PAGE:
Joe Satriani needs no introduction. The Long Island native is one of the world’s most revered virtuoso guitarists, with a discography stretching back to 1986’s Not of This Earth and a list of students that includes such fellow legends as Steve Vai and Metallica’s Kirk Hammett. The former was part of the initial lineup of the G3 tour, a showcase for the talents of virtuoso guitarists that Satriani founded in 1996 and that has continued to tour periodically with participants including Eric Johnson, Yngwie Malmsteen, and Kenny Wayne Shepherd.
The atmosphere in the Guitar Center Hollywood Vintage Room was understandably one of palpable anticipation as the room filled with contest winners hand-picked by Satriani to attend a masterclass with their hero. During the class, Satriani demonstrated his legendary technique and fielded questions from his admirers, some of which are referenced in the following interview, which was conducted immediately after the class.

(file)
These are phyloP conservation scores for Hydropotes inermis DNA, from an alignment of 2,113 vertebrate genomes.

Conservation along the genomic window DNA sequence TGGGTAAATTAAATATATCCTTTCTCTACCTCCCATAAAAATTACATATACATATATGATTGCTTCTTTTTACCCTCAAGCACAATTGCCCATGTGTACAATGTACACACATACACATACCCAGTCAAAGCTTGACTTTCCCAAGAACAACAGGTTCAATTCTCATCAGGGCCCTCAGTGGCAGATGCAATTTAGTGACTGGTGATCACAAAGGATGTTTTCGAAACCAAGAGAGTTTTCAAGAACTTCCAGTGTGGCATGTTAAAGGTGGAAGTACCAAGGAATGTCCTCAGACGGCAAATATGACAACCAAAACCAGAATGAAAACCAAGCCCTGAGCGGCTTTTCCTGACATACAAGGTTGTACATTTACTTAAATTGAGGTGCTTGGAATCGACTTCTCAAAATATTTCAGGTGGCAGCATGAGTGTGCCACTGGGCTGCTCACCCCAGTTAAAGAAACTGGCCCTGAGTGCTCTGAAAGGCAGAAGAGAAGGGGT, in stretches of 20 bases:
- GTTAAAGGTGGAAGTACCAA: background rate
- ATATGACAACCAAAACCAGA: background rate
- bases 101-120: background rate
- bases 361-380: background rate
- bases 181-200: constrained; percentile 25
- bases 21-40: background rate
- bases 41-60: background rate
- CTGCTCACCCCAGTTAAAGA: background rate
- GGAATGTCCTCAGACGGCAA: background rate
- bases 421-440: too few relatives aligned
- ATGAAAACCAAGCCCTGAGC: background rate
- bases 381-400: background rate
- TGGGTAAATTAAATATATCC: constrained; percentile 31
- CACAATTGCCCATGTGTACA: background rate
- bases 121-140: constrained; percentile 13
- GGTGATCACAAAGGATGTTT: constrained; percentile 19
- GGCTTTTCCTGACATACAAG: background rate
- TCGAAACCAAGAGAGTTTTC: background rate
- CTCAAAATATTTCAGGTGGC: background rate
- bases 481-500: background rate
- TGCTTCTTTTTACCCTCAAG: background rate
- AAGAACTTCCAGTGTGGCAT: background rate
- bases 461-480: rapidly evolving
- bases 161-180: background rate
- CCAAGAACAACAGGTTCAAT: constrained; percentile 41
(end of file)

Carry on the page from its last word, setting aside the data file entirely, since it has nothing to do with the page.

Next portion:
It was really cool to hear you say during the class, “I still struggle with this. There are other people out there who can play my material better than me,” because, as I’m sure you’re aware, as far as guitarists go, you’re one of those names that people throw out just to mean “exemplary guitarist.” Is that legend something that you consciously try to undermine?
No, no, no, it’s great. I think if I’d spent 40 years playing guitar and no one ever mentioned my name, I’d be a little depressed. I think it’s pretty obvious that if your name gets mentioned in a good light, you think, “OK, I’m not all that horrible. They’re not gonna come and lynch me or anything.”
You got to do what you want to do. The music business is hard enough; you cannot be dissuaded ’cause there’s always somebody in the audience giving you the look, like “I can do that,” or “I don’t want to be here,” or whatever. Whether you’re an actor, a comedian, whatever, if you get up in front of a crowd, it’s your job to lift them up, win them over, not let the detractors bring you down.
You touched on this briefly — different audiences in different places. You mentioned Japanese audiences love the flashy tricks and European audiences do the football chant. I’m curious what your experience has been regarding how different audiences around the world respond to the music.